3 Ways To Treat Plantar Fasciitis Without Surgery

Plantar fasciitis occurs when the band of tissue on the sole of your foot becomes inflamed. There are lots of causes of plantar fasciitis, such as wearing the wrong shoes, stressing the feet with exercise, carrying extra body weight, etc. Your podiatrist can help you pinpoint the cause of your plantar fasciitis so that you can begin the right treatment plan. While people with severe plantar fasciitis cases may require surgical intervention, some people may be able to try less invasive approaches first. Here are three plantar fasciitis treatments.

Massage Therapy 

Massage therapy can be a great choice for mild plantar fasciitis. Massage therapy helps to reduce inflammatory cytokines, and it can increase mood-boosting and pain-relieving hormones like serotonin and endorphins. One study found that cross-friction massage, along with stretching the gastrocsoleus complex (calf muscles and the Achilles tendon), could reduce pain and improve range of motion in patients with plantar fasciitis. Another study also found that other massage modalities, like trigger point therapy, could help decrease pain and improve functional impairments caused by plantar fasciitis.

Pain-Relieving Injections

If massage therapy or over-the-counter medications aren't helping, your podiatrist might recommend foot injections, such as platelet-rich plasma (PRP) or cortisone injections. During PRP, your doctor will inject your own platelets into the plantar ligament to accelerate healing times. If you have a lot of swelling and pain, your podiatrist might recommend cortisone injections, since they can reduce inflammation.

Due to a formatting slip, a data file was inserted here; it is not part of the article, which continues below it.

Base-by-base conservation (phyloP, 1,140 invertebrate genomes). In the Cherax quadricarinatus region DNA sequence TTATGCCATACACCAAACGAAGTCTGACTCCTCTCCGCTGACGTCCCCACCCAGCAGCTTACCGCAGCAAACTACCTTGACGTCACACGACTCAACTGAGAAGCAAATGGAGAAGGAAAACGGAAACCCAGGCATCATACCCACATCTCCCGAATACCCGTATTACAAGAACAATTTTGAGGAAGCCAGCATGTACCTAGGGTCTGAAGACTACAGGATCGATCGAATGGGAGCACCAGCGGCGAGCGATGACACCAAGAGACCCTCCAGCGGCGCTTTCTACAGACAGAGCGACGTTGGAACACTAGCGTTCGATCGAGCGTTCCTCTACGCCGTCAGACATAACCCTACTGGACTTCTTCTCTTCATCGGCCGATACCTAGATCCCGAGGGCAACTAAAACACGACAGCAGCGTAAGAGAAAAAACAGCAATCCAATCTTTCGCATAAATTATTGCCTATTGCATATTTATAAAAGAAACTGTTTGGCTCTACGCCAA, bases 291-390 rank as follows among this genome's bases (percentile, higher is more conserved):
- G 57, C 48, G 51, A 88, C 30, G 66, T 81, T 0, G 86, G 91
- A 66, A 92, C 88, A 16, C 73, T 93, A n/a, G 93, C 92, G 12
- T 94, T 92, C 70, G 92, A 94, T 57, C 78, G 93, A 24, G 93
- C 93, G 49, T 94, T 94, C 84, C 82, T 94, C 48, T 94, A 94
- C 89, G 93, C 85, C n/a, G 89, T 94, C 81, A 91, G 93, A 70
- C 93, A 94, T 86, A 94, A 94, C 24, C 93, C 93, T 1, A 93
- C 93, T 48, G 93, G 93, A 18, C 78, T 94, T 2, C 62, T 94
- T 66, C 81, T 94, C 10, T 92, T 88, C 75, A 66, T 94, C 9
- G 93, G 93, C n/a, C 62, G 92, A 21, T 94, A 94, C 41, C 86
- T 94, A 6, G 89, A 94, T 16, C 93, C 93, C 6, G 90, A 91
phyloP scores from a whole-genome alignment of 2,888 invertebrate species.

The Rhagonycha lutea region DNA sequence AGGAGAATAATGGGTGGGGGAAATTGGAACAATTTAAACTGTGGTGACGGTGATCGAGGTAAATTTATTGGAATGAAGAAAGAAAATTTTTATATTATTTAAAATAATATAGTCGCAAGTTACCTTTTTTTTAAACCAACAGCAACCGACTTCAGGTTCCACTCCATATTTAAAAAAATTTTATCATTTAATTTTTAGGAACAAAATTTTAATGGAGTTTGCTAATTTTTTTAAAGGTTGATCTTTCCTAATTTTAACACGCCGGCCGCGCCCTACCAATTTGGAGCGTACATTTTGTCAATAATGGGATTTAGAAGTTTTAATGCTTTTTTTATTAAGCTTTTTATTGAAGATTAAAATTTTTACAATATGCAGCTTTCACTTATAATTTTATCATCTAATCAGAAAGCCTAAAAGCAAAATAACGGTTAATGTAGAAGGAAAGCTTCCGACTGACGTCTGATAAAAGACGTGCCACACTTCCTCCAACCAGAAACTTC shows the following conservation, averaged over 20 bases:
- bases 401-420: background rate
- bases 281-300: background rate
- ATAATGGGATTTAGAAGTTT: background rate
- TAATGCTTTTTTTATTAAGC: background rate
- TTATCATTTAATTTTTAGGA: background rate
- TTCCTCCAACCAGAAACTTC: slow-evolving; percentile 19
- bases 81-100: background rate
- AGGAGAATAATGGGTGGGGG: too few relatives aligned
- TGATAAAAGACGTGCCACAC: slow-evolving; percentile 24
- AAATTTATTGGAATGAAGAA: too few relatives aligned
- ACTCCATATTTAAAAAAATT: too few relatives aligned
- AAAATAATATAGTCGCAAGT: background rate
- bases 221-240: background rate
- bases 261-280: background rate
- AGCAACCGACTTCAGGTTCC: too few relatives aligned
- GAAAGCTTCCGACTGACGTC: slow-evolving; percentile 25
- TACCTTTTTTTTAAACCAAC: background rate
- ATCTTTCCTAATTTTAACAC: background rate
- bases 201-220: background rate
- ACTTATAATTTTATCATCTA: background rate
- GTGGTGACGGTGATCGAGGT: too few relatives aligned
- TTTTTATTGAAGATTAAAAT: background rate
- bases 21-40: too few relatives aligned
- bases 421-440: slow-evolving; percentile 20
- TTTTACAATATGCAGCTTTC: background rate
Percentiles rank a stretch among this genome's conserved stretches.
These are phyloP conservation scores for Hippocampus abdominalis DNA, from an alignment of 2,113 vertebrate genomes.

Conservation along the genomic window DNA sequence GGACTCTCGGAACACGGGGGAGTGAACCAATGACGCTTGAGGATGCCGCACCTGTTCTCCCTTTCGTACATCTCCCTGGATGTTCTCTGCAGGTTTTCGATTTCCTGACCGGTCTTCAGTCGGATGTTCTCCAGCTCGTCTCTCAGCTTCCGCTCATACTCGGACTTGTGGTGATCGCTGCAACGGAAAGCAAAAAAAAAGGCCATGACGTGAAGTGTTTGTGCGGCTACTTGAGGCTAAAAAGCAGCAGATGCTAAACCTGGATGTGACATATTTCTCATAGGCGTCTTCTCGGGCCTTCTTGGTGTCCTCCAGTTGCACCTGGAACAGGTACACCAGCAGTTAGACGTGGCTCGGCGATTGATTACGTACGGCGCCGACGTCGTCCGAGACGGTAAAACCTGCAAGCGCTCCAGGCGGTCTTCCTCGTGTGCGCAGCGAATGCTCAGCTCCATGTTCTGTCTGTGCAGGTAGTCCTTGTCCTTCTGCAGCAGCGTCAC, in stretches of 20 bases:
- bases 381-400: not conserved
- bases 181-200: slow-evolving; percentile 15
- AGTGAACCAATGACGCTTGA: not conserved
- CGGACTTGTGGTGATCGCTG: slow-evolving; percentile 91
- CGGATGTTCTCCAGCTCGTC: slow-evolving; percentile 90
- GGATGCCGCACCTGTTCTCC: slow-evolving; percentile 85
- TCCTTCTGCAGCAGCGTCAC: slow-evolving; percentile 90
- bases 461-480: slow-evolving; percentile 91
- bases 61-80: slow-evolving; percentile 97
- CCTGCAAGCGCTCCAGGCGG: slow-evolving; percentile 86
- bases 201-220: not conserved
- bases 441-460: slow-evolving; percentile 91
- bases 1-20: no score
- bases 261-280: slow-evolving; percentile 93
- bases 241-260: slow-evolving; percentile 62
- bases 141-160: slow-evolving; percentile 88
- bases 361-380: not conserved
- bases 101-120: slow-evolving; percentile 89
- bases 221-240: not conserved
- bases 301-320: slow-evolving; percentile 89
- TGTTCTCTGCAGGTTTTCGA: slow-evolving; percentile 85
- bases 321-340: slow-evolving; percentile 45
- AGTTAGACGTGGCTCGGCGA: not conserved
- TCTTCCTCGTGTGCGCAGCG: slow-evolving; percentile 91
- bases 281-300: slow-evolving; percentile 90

Percutaneous Ultrasonic Fasciotomy

Percutaneous ultrasonic fasciotomy is a bit more involved than other treatments, but it actually only takes a few minutes and is less invasive than major surgery. During this procedure, your podiatrist will take imaging tests to determine the location of damaged tissue in the sole of your foot. Once the imaging tests are done, your doctor will make a small incision and insert a needle-like probe. The probe's tip will produce ultrasonic energy, which then helps to break down any damaged tissue. Some podiatrists might opt for a percutaneous needle tenotomy, where small holes are just poked into the plantar fascia. The goal of this micro-trauma is to stimulate blood circulation and promote healing processes. Once your podiatrist is done, he or she will close the incision with a pressure bandage. This treatment is a great way to heal severe plantar fasciitis if other treatments haven't worked.  Some podiatrists may also opt for a percutaneous needle tenotomy.

Reach out to your podiatrist today for more information about plantar fasciitis treatments.